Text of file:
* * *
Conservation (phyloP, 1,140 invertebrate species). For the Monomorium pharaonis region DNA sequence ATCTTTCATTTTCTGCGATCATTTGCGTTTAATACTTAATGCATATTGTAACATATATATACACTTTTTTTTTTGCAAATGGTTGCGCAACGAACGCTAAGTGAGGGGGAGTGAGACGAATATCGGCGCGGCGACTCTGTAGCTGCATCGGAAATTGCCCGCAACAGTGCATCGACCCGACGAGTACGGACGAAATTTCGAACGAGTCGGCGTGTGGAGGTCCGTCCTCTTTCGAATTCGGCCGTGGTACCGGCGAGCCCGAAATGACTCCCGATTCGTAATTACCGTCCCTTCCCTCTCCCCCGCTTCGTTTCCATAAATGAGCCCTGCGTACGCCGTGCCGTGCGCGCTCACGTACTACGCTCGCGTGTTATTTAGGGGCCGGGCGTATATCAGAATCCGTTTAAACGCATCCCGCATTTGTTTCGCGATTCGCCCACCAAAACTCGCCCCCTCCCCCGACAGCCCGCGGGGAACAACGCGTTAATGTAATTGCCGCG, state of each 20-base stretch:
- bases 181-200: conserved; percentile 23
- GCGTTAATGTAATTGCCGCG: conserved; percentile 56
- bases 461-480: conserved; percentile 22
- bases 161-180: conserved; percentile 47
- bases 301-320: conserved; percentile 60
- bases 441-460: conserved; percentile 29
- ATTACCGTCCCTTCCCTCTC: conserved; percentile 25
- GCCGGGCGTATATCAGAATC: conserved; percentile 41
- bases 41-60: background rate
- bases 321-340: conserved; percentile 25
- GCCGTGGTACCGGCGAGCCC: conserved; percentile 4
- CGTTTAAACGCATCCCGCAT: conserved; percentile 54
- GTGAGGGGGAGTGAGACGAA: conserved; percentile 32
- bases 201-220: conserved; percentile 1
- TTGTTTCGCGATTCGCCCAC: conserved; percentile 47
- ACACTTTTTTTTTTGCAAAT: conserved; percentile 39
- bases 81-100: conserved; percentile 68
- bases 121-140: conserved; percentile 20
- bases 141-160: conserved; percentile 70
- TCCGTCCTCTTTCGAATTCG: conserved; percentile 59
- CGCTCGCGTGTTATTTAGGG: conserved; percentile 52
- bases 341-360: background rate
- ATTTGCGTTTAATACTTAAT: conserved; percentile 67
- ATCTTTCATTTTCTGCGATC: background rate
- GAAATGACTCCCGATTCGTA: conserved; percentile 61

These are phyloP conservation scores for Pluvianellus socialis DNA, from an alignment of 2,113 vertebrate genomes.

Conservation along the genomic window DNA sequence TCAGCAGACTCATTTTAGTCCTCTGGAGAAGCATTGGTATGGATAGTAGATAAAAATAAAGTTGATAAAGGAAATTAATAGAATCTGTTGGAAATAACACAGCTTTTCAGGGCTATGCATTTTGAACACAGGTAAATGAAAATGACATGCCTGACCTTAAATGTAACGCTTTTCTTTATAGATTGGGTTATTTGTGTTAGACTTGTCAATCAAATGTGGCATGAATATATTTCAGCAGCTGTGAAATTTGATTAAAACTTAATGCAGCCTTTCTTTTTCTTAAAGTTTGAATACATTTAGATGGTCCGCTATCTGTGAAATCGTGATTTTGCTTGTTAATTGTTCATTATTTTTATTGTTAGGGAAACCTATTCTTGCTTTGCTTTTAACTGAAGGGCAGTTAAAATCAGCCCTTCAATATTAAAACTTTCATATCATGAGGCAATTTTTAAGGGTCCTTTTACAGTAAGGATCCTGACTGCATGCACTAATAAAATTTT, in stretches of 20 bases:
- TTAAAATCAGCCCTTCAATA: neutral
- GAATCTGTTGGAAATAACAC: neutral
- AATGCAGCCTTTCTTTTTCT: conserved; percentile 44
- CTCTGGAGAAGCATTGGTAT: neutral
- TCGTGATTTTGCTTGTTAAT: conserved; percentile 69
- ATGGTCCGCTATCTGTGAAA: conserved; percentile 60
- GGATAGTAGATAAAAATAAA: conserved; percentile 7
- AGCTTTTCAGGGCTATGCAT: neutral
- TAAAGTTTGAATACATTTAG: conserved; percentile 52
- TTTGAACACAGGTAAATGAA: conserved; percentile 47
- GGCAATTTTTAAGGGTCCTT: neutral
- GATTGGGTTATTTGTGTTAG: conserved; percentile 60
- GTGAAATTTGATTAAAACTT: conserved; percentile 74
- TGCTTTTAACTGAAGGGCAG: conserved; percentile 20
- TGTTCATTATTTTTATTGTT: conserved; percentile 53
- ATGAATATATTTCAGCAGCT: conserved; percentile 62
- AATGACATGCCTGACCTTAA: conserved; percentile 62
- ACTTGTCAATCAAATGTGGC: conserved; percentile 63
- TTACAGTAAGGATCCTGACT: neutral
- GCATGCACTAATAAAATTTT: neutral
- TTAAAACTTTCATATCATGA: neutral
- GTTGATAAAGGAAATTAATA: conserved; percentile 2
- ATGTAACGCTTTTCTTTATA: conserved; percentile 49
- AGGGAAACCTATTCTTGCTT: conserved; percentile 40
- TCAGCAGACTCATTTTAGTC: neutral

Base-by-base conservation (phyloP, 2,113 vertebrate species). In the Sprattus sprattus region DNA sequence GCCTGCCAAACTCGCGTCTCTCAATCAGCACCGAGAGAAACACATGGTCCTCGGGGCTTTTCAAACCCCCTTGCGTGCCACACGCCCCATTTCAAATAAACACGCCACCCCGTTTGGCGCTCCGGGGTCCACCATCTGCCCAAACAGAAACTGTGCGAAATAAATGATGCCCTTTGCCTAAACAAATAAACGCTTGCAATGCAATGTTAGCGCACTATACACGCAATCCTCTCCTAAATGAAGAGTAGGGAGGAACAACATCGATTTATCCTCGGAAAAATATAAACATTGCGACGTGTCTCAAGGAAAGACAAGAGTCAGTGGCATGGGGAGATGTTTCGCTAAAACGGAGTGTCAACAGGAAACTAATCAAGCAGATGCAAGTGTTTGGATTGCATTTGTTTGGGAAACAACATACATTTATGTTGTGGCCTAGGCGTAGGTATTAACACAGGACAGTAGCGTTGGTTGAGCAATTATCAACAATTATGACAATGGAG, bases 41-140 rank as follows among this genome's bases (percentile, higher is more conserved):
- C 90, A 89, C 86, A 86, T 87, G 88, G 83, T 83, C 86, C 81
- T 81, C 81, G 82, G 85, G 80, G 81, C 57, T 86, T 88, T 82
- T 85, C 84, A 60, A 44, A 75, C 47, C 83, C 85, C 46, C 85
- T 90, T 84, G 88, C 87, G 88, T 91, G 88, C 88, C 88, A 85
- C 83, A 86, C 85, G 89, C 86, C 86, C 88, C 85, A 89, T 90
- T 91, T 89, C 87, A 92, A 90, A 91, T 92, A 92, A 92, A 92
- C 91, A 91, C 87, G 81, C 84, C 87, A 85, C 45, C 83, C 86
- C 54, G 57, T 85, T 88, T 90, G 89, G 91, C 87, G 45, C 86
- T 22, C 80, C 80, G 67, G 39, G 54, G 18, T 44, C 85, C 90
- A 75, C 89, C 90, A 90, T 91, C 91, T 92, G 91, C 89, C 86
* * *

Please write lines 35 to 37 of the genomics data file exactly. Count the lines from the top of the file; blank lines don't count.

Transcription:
- GGATAGTAGATAAAAATAAA: conserved; percentile 7
- AGCTTTTCAGGGCTATGCAT: neutral
- TAAAGTTTGAATACATTTAG: conserved; percentile 52